Ben Yee, Obama tech guru, chose to act locally

Ben Yee, the Village’s Democratic state committeeman, is running for the citywide office of public advocate.

BY SYDNEY PEREIRA | In a packed field for public advocate, Ben Yee, the Democratic state committeeman for the 66th Assembly District, is running on a platform inspired by his passion for civics education.

Yee, 34, is also currently the secretary of the Manhattan Democratic Party. He kicked off his political career a decade ago as digital director for Obama’s first campaign in New York State. He said he was subsequently offered a job in the Obama administration in the Treasury Department. But he instead chose to work for the then-Democratic state Senate to build its technology infrastructure, like getting all the lawmakers on Facebook and building better Web sites.

His current campaign manager, Al Benninghoff, convinced Yee to join the Manhattan Young Democrats and encourage young people to run for County Committee, plus make that process more digitally accessible. Democratic County Committee members are unpaid and tasked with nominating Democratic judicial candidates and candidates for special elections, among other things.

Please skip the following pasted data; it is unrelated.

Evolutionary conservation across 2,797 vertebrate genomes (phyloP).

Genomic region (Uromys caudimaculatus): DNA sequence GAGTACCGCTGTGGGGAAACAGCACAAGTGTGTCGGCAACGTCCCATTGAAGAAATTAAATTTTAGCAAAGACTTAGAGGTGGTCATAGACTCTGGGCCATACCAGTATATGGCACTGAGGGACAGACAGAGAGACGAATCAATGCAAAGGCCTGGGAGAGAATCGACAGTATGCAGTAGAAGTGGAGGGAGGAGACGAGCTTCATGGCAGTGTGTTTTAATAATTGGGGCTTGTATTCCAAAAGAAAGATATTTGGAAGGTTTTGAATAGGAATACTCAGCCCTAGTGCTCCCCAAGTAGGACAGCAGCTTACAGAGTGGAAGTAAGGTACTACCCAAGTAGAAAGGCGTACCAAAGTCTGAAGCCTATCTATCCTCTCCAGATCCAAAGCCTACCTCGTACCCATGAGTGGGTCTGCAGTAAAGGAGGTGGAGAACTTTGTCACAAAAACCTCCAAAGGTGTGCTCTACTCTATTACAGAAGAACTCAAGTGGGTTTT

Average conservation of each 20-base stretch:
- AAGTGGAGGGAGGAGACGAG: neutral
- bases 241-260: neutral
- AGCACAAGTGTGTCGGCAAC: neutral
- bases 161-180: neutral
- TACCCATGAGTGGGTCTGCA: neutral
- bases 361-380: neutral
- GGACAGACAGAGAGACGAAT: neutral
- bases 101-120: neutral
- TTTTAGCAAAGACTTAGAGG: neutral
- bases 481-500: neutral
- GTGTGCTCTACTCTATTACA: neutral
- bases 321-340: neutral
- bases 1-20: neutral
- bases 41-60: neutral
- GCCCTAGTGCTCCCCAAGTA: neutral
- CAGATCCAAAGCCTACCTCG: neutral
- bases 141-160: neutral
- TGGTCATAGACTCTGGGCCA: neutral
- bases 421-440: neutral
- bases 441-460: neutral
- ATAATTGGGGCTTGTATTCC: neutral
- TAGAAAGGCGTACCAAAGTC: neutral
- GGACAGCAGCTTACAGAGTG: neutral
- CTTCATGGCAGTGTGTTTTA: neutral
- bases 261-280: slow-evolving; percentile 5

Yee’s experience has resonated with some, even inspiring them to become politically involved through his civics workshops. The Village Independent Democrats and One Queens Indivisible have both endorsed Yee.

In an interview with The Villager, Yee, a lifelong New Yorker, described why he believes he’s the only candidate with a real vision for the office of New York City public advocate.

VILLAGER: Some folks at V.I.D., including the club’s recently elected president, David Siffert, credited you for getting them involved in the club after attending your civics workshops. Could you tell us about those workshops?

YEE: I’ve been doing abbreviated versions of that talk for the last eight years about how the County Committee works. I started holding these workshops in the early days right after January 2017 when Trump was inaugurated. That interest obviously eventually tailed off. But the hundreds of people that I had trained and spoken to, many of them have gone out and joined the groups that I spoke of — such as Democratic clubs and Indivisible groups.